Despite its peculiarity, RockShox's inverted take on traditional 29er forks isn't a whimsical experiment in style on par with the questionable bacon-lavender-jalapeño-chocolate IPA your friend's been brewing in her bathtub for weeks. Instead, the RS-1 ACS Solo Air 120 Fork involves increasing stiffness and buttering the bushings for small bump compliance, rebound recovery, and efficiency that most standard forks with less than five inches of travel can only dream of.
With a stiffer-than-aluminum carbon fiber upper and profile that tapers to the axles, the RS-1 presents visually as the missing link between rigid road forks and marshmallow DH models. This is fitting, as the overall effect is a more efficient front end that doesn't sacrifice watts or deviate from lines because of fork flex. When you're attacking for a gap or sprinting for the line, the RS-1 also features the firmest lockout of any RockShox fork, so it gets up and goes like a road fork when speed is of the essence.
The 32mm stanchions are the same Fast-Black-coated aluminum populating most of RockShox's line, but they may enjoy smoother travel on the RS-1 than on any of its siblings. Gravity is the fork's friend, as it ensures that the seals are always bathed in oil. This nets increased small bump compliance that improves traction to maintain accelerations across trail furniture. It also yields less stiction to take advantage of RockShox's Rapid Recovery valve system for high speed rebound after full impacts. Consistency equals confidence equals knowing you can take terrain at speed and carry that speed to the brink of big hits without worrying about brake dive.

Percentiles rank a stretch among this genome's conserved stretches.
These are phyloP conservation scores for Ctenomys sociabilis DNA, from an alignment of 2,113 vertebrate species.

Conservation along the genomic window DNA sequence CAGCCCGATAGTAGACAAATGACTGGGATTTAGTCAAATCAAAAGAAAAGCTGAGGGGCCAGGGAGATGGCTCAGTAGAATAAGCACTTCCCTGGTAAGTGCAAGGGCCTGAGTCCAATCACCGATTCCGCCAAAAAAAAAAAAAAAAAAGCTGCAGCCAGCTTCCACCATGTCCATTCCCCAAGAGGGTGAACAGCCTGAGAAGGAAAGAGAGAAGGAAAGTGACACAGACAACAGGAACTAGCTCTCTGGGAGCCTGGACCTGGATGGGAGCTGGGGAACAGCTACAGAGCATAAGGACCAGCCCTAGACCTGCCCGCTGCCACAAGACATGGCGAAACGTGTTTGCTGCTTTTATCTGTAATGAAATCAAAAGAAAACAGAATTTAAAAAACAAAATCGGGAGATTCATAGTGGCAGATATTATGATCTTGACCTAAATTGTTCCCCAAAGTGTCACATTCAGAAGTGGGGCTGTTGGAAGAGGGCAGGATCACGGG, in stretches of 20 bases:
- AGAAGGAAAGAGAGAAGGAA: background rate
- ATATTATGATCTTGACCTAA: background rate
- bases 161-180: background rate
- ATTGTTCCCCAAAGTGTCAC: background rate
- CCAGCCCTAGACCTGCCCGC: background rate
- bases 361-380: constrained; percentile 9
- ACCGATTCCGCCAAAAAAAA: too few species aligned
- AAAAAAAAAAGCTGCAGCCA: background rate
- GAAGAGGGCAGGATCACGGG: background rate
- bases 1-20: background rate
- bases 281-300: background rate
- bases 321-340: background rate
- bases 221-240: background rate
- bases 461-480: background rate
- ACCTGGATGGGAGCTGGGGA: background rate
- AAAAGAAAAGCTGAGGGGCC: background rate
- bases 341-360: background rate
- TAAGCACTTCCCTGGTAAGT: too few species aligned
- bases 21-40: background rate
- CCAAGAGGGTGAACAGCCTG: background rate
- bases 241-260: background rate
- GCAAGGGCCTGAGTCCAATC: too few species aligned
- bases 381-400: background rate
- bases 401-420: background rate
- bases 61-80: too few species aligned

The fork's 27mm Torque Tube axle further increases its stiffness. Torque Tube works in conjunction with a standard 15mm thru-axle, spanning the distance between the dropout faces and eliminating end caps. Once the Maxle is tightened, the serrated ends grip the dropouts, effectively mating the axle, wheel, and fork into a front end system that resists torsional flex by keeping the stanchion tubes locked in place. As far as the suspension itself goes, the RS-1 features the Solo Air spring, which uses RockShox's Bottomless Tokens to reduce the chamber's volume, letting you opt for a linear ride or one that ramps up harder.
The RS-1 is part of RockShox's Predictive Steering system, and — given the restrictive elements of the Torque Tube — SRAM and DT Swiss are currently the only companies making wheels that are compatible with it. There are plans to sell an unbranded hub for sponsored riders, but for now, SRAM is building three Predictive Steering-compatible wheelsets: the Rise XX, Rise 60, and Roam 50.